Looking at the story’s ISFDB entry, we can see it’s been reprinted quite often. However, that ball didn’t start rolling until 1962 when “The Star” was included in The Hugo Winners edited by Isaac Asimov and A Century of Science Fiction edited by Damon Knight. Those two anthologies were often reprinted, and were selections for the SFBC. That spread the word far and wide. Plus “The Star” was included in Clarke’s third collection, The Other Side of the Sky that went through many editions. The list of reprints at ISFDB is quite long, and so is the list of languages its been translated into.
I’m surprised that the VanderMeers included “The Star” in The Big Book of Science Fiction, since they often seem to avoid the widely reprinted classics. I would have expected them to find a less famous Clarke to promote. They didn’t include a story by Heinlein because they couldn’t get the rights — and that omission really sticks out. The Asimov they picked was Asimov’s favorite I believe, but not mine. Both “The Star” and “The Last Question” are excellent stories, but not evidence that Clarke and Asimov were once part of a Big Three. Are there three stories that would stand as evidence?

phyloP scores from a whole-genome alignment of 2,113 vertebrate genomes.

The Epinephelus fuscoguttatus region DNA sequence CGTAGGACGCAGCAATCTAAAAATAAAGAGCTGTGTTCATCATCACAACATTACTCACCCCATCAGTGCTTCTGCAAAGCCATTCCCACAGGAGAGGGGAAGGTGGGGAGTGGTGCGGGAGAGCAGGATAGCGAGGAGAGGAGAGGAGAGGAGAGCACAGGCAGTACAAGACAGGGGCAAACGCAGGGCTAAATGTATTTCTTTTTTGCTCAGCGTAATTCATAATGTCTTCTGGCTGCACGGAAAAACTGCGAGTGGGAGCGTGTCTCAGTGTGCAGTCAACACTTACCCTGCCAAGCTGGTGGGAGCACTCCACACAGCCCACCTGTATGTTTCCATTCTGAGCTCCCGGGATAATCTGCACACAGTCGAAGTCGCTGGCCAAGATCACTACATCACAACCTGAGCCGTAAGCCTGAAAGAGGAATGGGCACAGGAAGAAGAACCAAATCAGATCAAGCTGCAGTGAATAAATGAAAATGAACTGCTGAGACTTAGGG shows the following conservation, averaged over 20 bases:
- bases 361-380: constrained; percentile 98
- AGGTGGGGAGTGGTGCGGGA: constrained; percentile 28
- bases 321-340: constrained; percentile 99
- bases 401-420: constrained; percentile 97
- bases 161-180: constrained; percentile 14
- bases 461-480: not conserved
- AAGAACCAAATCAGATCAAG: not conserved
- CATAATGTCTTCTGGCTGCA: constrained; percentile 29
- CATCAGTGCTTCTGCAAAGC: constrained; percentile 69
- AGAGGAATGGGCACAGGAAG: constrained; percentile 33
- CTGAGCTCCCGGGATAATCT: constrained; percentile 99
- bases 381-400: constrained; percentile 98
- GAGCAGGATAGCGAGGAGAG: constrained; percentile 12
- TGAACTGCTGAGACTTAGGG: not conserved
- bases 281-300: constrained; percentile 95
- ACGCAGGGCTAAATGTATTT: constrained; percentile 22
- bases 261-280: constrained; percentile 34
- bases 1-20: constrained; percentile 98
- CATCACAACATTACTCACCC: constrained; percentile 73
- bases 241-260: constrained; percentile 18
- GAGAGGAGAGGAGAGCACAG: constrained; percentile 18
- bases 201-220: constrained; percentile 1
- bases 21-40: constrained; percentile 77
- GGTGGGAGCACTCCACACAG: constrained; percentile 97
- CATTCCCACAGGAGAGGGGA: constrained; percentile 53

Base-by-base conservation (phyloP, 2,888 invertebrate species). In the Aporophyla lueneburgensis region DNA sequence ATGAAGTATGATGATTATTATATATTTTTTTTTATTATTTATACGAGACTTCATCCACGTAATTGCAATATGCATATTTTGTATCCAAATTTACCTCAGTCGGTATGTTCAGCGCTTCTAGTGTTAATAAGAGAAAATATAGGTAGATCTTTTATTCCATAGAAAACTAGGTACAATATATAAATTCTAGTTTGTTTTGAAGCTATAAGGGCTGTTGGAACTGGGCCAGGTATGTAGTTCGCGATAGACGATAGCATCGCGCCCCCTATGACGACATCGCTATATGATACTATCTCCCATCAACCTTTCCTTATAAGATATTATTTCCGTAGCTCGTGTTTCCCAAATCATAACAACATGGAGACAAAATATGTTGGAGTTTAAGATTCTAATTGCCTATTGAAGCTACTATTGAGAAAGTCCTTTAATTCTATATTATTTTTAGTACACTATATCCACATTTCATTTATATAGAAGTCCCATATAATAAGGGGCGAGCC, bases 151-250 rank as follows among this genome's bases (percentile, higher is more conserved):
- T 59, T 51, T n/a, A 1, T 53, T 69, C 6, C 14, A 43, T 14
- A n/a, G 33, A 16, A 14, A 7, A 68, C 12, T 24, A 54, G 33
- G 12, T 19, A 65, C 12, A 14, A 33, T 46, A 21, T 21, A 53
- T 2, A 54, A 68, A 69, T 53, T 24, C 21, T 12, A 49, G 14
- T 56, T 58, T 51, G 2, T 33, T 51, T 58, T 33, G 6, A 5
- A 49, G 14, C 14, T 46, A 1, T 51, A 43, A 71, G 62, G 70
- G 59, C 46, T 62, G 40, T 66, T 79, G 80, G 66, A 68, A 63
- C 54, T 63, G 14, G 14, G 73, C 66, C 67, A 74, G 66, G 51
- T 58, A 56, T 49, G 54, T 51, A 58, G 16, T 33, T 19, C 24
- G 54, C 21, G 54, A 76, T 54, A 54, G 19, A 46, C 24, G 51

When I go to bookstores I often check to see how many books are available by Heinlein, Clarke, and Asimov. Where once each of their titles would fill a shelf or two, they now take up inches with a few titles. Heinlein, Clarke, and Asimov are hardly the big three today. Will “The Star” survive if Clarke’s reputation doesn’t?
The story is rather slight, and can be read in 5-15 minutes, and I believe most people remember it because of its trick ending. Just to remind folks, I’m not reviewing stories, but discussing them, so I will spoil that surprise ending.
It’s rather interesting that Clarke’s two most famous short stories confirm the existence of God, and his two most famous novels, suggest that mankind will be resurrected into a higher state of being. That’s rather interesting since I believe Clarke was an atheist. Was he just going for a surprise ending, or was he making a philosophical statement. Maybe we should look closer at those two short stories.